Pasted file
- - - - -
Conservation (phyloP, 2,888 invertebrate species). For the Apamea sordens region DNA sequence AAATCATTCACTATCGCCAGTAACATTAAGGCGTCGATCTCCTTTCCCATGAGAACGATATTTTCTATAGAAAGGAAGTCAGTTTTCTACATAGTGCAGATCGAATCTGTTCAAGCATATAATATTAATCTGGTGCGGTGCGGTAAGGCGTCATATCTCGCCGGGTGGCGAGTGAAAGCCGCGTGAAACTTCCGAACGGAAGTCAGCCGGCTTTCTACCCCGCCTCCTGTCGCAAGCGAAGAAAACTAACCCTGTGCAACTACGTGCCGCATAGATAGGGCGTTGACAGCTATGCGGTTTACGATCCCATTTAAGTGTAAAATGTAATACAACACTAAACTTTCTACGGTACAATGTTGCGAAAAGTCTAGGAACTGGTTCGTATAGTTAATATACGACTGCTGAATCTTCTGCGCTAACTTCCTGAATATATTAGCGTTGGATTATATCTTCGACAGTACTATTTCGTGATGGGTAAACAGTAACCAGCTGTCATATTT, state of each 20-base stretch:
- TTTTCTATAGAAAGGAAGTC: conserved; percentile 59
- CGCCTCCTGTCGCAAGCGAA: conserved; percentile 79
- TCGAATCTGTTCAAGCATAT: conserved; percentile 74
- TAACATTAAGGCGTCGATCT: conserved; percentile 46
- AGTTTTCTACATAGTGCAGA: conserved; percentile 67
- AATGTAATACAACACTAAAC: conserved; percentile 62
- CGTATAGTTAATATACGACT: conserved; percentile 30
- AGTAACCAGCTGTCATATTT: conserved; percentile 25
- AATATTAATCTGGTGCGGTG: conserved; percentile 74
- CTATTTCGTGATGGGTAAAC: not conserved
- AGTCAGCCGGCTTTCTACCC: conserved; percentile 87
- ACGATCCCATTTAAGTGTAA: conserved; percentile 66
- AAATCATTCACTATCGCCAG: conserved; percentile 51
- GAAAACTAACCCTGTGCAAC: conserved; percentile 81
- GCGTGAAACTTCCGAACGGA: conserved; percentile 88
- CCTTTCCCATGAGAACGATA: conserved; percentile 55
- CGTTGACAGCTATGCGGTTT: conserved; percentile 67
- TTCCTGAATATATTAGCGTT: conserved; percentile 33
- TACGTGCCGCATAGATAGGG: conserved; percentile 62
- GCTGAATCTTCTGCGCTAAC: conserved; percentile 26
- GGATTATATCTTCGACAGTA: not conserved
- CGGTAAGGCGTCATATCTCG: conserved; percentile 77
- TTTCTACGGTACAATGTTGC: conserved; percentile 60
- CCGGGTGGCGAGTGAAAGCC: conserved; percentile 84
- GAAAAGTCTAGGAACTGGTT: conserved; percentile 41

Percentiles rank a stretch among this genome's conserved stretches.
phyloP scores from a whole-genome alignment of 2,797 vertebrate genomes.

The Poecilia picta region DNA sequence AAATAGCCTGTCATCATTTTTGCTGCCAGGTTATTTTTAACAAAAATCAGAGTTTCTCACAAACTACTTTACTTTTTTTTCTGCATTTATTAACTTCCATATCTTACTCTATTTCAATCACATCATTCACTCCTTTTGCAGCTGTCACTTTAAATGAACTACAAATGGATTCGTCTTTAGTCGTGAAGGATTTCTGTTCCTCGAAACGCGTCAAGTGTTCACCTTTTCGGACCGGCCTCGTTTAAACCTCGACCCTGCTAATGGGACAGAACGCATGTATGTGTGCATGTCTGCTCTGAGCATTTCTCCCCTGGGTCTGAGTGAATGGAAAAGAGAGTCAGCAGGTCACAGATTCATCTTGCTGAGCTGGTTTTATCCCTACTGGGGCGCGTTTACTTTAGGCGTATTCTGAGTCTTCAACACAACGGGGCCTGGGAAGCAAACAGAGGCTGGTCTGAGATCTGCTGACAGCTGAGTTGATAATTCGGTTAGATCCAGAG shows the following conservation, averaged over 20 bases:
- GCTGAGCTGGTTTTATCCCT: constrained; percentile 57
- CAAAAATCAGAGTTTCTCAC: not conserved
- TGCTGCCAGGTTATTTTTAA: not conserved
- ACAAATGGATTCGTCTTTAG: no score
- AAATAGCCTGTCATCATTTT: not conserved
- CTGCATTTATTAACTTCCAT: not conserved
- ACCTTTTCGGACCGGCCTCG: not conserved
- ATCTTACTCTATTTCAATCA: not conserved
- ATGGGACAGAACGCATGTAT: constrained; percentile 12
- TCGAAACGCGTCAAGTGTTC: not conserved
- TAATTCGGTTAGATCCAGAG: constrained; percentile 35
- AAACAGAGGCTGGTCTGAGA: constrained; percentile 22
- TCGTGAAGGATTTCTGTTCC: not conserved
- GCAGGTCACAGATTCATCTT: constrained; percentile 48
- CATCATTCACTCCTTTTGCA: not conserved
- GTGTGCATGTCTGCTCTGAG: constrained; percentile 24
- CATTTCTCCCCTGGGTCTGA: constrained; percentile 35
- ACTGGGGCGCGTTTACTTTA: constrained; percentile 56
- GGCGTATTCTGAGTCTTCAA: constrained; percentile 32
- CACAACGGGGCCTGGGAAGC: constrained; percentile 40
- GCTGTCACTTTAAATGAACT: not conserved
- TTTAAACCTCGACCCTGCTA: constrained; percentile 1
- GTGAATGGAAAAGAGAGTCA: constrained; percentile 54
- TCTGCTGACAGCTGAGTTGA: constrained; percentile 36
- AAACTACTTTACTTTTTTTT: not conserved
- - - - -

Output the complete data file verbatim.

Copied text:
Conservation (phyloP, 2,888 invertebrate species). For the Apamea sordens region DNA sequence AAATCATTCACTATCGCCAGTAACATTAAGGCGTCGATCTCCTTTCCCATGAGAACGATATTTTCTATAGAAAGGAAGTCAGTTTTCTACATAGTGCAGATCGAATCTGTTCAAGCATATAATATTAATCTGGTGCGGTGCGGTAAGGCGTCATATCTCGCCGGGTGGCGAGTGAAAGCCGCGTGAAACTTCCGAACGGAAGTCAGCCGGCTTTCTACCCCGCCTCCTGTCGCAAGCGAAGAAAACTAACCCTGTGCAACTACGTGCCGCATAGATAGGGCGTTGACAGCTATGCGGTTTACGATCCCATTTAAGTGTAAAATGTAATACAACACTAAACTTTCTACGGTACAATGTTGCGAAAAGTCTAGGAACTGGTTCGTATAGTTAATATACGACTGCTGAATCTTCTGCGCTAACTTCCTGAATATATTAGCGTTGGATTATATCTTCGACAGTACTATTTCGTGATGGGTAAACAGTAACCAGCTGTCATATTT, state of each 20-base stretch:
- TTTTCTATAGAAAGGAAGTC: conserved; percentile 59
- CGCCTCCTGTCGCAAGCGAA: conserved; percentile 79
- TCGAATCTGTTCAAGCATAT: conserved; percentile 74
- TAACATTAAGGCGTCGATCT: conserved; percentile 46
- AGTTTTCTACATAGTGCAGA: conserved; percentile 67
- AATGTAATACAACACTAAAC: conserved; percentile 62
- CGTATAGTTAATATACGACT: conserved; percentile 30
- AGTAACCAGCTGTCATATTT: conserved; percentile 25
- AATATTAATCTGGTGCGGTG: conserved; percentile 74
- CTATTTCGTGATGGGTAAAC: not conserved
- AGTCAGCCGGCTTTCTACCC: conserved; percentile 87
- ACGATCCCATTTAAGTGTAA: conserved; percentile 66
- AAATCATTCACTATCGCCAG: conserved; percentile 51
- GAAAACTAACCCTGTGCAAC: conserved; percentile 81
- GCGTGAAACTTCCGAACGGA: conserved; percentile 88
- CCTTTCCCATGAGAACGATA: conserved; percentile 55
- CGTTGACAGCTATGCGGTTT: conserved; percentile 67
- TTCCTGAATATATTAGCGTT: conserved; percentile 33
- TACGTGCCGCATAGATAGGG: conserved; percentile 62
- GCTGAATCTTCTGCGCTAAC: conserved; percentile 26
- GGATTATATCTTCGACAGTA: not conserved
- CGGTAAGGCGTCATATCTCG: conserved; percentile 77
- TTTCTACGGTACAATGTTGC: conserved; percentile 60
- CCGGGTGGCGAGTGAAAGCC: conserved; percentile 84
- GAAAAGTCTAGGAACTGGTT: conserved; percentile 41

Percentiles rank a stretch among this genome's conserved stretches.
phyloP scores from a whole-genome alignment of 2,797 vertebrate genomes.

The Poecilia picta region DNA sequence AAATAGCCTGTCATCATTTTTGCTGCCAGGTTATTTTTAACAAAAATCAGAGTTTCTCACAAACTACTTTACTTTTTTTTCTGCATTTATTAACTTCCATATCTTACTCTATTTCAATCACATCATTCACTCCTTTTGCAGCTGTCACTTTAAATGAACTACAAATGGATTCGTCTTTAGTCGTGAAGGATTTCTGTTCCTCGAAACGCGTCAAGTGTTCACCTTTTCGGACCGGCCTCGTTTAAACCTCGACCCTGCTAATGGGACAGAACGCATGTATGTGTGCATGTCTGCTCTGAGCATTTCTCCCCTGGGTCTGAGTGAATGGAAAAGAGAGTCAGCAGGTCACAGATTCATCTTGCTGAGCTGGTTTTATCCCTACTGGGGCGCGTTTACTTTAGGCGTATTCTGAGTCTTCAACACAACGGGGCCTGGGAAGCAAACAGAGGCTGGTCTGAGATCTGCTGACAGCTGAGTTGATAATTCGGTTAGATCCAGAG shows the following conservation, averaged over 20 bases:
- GCTGAGCTGGTTTTATCCCT: constrained; percentile 57
- CAAAAATCAGAGTTTCTCAC: not conserved
- TGCTGCCAGGTTATTTTTAA: not conserved
- ACAAATGGATTCGTCTTTAG: no score
- AAATAGCCTGTCATCATTTT: not conserved
- CTGCATTTATTAACTTCCAT: not conserved
- ACCTTTTCGGACCGGCCTCG: not conserved
- ATCTTACTCTATTTCAATCA: not conserved
- ATGGGACAGAACGCATGTAT: constrained; percentile 12
- TCGAAACGCGTCAAGTGTTC: not conserved
- TAATTCGGTTAGATCCAGAG: constrained; percentile 35
- AAACAGAGGCTGGTCTGAGA: constrained; percentile 22
- TCGTGAAGGATTTCTGTTCC: not conserved
- GCAGGTCACAGATTCATCTT: constrained; percentile 48
- CATCATTCACTCCTTTTGCA: not conserved
- GTGTGCATGTCTGCTCTGAG: constrained; percentile 24
- CATTTCTCCCCTGGGTCTGA: constrained; percentile 35
- ACTGGGGCGCGTTTACTTTA: constrained; percentile 56
- GGCGTATTCTGAGTCTTCAA: constrained; percentile 32
- CACAACGGGGCCTGGGAAGC: constrained; percentile 40
- GCTGTCACTTTAAATGAACT: not conserved
- TTTAAACCTCGACCCTGCTA: constrained; percentile 1
- GTGAATGGAAAAGAGAGTCA: constrained; percentile 54
- TCTGCTGACAGCTGAGTTGA: constrained; percentile 36
- AAACTACTTTACTTTTTTTT: not conserved